Vintage and Classic Cameras
Reflex Korelle B, 120 roll film SLR camera, c1937, image gallery
Korelle, sample image 01

The very first frame from the first film through the Reflex Korelle, in many a long year. So it's dealt with a variety of tones nicely enough. This was exposed hand held at 1/50th as it was a fairly dark subject. The Korelle B is hard to use without a magnifier, and I struggled to get the focus on this, which was the other reason for choosing this subject. The image at left is slightly cropped, whilst the image at right is roughly quarter the height of the negative.

The subject is a Shuttleworth Steam Traction engine, and it was photographed at Old Warden, Bedfordshire on 2nd July 2017

close up

After struggling to focus the Korelle, I made up a magnifier attachment that mounts on the finder housing, requiring no modification to the camera, as it simply sits on top. I used one of my Jewellers Eye Loupes for the magnifier lens, going for the 2 1/2 magnification, as it allowed me to see most of the image area. So the next task was to see how it got on with a moving target. To snap the Piper J3C-65 as it gets airborne at East Tisted airstrip, I focussed on the part of the runway I expected the Cub to be aloft, closed the viewfinder and panned with the subject just looking over the top of the camera. You only get one hit at it. This all adds to the fun of getting some kind of result from these old cameras. This is a selective enlargement of about two thirds of the full image width. The shutter speed was 100th, as I wanted to preserve some movement in the background. It wasn't exactly sunny 16 weather, it was drizzling and I had the aperture set to f/5.6, but the image is sharp enough. It's hard to tell but the image density is lighter on the left, suggesting that the first curtain is getting away from the second at the start of the travel. After a few more tests I'll see, but I'm thinking of backing half a turn out of the first curtain spring.

Piper J3C Cub
DH Moth Also at East Tisted the same day was this scintillating De Havilland DH60G Moth, dating from 1929, so eight years older than the reflex Korelle B. Hand held at 100th, It's sat here warming up the engine just prior to departing in glorious elegance, below.

G-AAJT DH60G departing East Tisted 15/7/17 a few minutes after the J3C Cub, the sky had lightened a bit, allowing the aperture to be closed to f/8. I'm suitably encouraged to give this one a few more outings.

As an aside, since I can no longer find my preferred Efke 100, I'm testing a box of Foma 100. This produced quite a shock as it turned my multi shot developer (ID11) a rather impressive shade of blue the first time I used it for a film that went through the DRP recently. As I like to use my ID11 several times, this film was pre-washed to remove this blue filter layer prior to putting the developer in. I left it to stand in water for a few minutes before flushing out, it doesn't seem to have changed it's behaviour adversely. The Korelle returned 10 out of the 12 frames. One I double exposed, oops, the other I couldn't remember if I had wound on or not, so wound one on just in case... and ended up with a blank frame. Next test will be the faster shutter speeds, close focus and small apertures.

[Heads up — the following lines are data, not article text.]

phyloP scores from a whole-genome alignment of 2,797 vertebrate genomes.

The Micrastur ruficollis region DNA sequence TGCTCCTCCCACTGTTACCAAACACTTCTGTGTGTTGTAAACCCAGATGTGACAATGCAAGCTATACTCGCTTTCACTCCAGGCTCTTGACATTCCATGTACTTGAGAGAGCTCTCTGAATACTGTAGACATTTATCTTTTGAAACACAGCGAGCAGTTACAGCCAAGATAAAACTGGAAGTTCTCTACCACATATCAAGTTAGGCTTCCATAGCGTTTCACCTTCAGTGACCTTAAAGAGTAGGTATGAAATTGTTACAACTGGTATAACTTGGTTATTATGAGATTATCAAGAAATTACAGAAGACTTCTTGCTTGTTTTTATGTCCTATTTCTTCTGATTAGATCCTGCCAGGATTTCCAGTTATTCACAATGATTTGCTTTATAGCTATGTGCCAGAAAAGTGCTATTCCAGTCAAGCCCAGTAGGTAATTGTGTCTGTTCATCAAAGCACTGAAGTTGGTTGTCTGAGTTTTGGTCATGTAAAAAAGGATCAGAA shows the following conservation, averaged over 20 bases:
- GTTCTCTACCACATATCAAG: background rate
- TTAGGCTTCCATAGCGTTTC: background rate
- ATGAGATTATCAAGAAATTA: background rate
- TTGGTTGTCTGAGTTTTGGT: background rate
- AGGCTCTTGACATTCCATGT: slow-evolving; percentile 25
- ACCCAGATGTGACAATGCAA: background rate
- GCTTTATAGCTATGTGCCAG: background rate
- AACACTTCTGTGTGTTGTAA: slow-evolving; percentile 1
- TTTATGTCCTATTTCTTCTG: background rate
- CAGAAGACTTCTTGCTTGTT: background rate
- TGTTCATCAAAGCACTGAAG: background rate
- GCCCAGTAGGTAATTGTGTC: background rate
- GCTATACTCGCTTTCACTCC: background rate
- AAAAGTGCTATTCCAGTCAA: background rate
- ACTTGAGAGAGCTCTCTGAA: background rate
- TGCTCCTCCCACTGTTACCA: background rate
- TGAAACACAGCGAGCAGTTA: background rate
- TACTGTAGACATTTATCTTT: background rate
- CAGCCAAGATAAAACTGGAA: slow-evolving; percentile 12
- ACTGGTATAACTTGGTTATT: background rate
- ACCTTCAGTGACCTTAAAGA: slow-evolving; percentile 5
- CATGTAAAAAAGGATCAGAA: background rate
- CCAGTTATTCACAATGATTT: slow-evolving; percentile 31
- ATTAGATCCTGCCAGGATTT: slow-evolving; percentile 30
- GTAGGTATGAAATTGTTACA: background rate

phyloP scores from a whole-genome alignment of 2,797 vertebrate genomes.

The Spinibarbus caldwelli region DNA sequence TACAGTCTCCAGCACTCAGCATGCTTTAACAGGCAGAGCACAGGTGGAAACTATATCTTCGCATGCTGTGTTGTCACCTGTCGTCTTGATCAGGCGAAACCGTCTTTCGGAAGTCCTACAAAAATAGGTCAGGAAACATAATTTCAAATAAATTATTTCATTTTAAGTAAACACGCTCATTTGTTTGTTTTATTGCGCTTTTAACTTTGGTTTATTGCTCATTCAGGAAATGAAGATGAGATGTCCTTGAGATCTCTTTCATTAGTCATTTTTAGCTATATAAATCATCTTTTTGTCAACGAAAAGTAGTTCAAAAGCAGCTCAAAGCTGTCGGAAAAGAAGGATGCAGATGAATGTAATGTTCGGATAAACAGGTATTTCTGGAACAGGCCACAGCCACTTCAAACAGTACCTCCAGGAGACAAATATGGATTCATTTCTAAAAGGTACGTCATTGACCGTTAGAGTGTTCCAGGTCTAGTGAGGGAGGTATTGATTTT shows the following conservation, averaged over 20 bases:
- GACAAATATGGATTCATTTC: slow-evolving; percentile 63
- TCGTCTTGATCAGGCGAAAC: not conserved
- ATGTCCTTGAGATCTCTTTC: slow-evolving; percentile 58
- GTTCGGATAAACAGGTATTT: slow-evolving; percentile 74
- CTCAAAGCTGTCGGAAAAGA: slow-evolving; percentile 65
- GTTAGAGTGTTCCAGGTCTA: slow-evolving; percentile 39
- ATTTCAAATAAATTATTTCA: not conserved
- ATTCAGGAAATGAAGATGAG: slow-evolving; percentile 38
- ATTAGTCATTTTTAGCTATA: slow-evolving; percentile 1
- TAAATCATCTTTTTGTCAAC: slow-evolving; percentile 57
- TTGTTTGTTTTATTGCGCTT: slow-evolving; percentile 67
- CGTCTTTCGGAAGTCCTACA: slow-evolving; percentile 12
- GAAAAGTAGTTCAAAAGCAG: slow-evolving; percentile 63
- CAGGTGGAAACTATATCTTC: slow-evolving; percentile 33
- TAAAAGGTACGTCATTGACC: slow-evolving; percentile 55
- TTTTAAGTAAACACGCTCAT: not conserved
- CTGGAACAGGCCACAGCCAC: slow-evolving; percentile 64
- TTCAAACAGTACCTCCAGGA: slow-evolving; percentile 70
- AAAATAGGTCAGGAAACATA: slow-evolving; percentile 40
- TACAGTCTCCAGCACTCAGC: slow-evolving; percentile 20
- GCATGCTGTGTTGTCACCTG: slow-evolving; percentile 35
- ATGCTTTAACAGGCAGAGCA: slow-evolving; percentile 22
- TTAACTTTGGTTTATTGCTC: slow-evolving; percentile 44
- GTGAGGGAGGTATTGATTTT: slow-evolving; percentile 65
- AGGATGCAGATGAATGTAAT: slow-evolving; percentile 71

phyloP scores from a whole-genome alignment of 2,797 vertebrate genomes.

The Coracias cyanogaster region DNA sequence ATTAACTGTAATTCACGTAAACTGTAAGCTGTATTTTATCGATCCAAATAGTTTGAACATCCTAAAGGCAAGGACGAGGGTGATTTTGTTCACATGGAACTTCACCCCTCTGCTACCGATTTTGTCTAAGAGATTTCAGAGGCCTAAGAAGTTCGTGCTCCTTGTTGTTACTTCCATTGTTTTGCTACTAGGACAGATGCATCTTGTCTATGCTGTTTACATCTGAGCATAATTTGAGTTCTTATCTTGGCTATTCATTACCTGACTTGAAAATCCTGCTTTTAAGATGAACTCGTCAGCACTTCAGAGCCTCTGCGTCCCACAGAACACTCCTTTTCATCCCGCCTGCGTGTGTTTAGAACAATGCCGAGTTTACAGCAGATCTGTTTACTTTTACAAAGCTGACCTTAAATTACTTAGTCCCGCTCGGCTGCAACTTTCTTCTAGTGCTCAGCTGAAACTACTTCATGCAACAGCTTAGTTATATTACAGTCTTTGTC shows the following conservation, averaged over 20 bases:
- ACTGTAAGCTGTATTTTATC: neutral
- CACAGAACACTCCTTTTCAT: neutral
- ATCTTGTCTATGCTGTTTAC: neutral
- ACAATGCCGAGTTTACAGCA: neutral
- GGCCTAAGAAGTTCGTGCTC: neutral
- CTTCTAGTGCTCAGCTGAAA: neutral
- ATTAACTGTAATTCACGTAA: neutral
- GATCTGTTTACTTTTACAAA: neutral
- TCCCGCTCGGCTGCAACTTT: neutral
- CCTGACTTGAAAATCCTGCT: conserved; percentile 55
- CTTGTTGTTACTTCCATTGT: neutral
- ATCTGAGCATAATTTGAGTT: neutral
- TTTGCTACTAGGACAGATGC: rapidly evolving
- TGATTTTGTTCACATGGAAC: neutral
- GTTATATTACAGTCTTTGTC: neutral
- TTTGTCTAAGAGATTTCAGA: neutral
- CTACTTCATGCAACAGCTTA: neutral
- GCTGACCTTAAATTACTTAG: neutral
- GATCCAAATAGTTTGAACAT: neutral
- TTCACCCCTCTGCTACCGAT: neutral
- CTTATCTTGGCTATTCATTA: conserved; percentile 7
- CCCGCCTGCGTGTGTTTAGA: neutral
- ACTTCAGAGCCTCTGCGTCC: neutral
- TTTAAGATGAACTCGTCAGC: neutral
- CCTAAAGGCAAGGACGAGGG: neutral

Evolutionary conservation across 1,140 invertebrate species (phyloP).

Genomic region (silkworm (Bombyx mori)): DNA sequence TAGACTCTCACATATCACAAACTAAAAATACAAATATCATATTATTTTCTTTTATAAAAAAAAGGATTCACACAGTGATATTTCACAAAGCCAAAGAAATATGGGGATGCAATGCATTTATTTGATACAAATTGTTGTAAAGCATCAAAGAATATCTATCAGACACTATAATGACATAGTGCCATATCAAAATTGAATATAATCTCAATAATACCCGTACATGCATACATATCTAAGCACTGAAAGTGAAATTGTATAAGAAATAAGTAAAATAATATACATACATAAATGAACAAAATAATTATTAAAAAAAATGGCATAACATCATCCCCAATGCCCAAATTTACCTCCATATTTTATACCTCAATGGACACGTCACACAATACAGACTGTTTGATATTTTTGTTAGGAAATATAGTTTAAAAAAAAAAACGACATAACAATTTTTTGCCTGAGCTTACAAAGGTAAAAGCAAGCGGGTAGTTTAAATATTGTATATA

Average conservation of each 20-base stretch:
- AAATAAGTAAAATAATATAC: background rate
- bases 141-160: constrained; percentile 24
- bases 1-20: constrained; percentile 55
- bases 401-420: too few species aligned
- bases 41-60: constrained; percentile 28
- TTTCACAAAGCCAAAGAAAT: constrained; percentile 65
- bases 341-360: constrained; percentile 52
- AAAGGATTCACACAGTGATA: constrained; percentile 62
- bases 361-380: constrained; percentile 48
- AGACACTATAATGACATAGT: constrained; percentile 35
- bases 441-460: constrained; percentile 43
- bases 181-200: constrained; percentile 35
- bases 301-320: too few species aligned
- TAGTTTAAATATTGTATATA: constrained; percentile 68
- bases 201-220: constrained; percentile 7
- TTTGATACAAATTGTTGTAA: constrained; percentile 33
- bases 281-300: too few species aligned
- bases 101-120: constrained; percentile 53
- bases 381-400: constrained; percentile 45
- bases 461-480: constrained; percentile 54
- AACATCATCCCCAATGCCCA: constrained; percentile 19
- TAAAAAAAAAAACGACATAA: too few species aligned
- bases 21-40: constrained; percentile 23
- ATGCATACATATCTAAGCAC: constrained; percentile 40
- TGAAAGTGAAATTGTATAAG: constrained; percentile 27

Milton Abbas

The picturesque village of Milton Abbas in Dorset owes it's existence to the whim of Joseph Damer, the first Earl of Dorchester. In the 1770s, offended that the village of Middleton was ruining his view from his home at Milton Abbey, elected to remove it from the landscape - such was the way of the landed British gentry. This was fairly common practice and became known as emparking. The creation of parks. As Middleton was going to be demolished a new village was needed, but to Damer's credit, he charged the architect Sir William Chambers as well as the famous landscape gardener Capability Brown with task of designing it. It would have resulted in considerable social change and upheaval, however, as the new village was considerably smaller, being intended for the farm workers on whom the landowner was partially dependent The resulting village consists largely of identical thatched cottages set along a single lane nestling amongst a wooded valley. Benefitting enormously both from the beauty of its natural surroundings as well as the power of geometric repetition.

This row of almshouses were originally built in 1674 in the doomed Middleton, but were dismantled and rebuilt in Milton Abbas, where they were photographed by the reflex Korelle B in October 2017.

Beautiful as it is, Milton Abbas is cursed by the 20th century with cars prominently parked all along its single lane, so this image was squeezed between them and a builder's van. Exposed at f/8 in evening late summer sun, the Korelle has performed nicely enough for camera dating from the late 1930s. This is the full negative area.

Milton Abbey

The 1770 country pile of Joseph Damer, alongside Milton Abbey, bathes in the evening sun. These days the site is a private school.

DH88 Comet G-ACSS

Built specifically for the 1934 MacRobertson Air race from England to Australia, this beautifully uncompromising aeroplane is a De Havilland DH.88 Comet. G-ACSS is the only survivor of the three built and was the winner of the race. It's had a slightly unlucky career since, but remains airworthy with the Shuttleworth collection in Bedfordshire, where it was captured in August 2017.

It seemed a reasonably contemporary subject for the Korelle which would have been built three years later, when the Comet was still in use.


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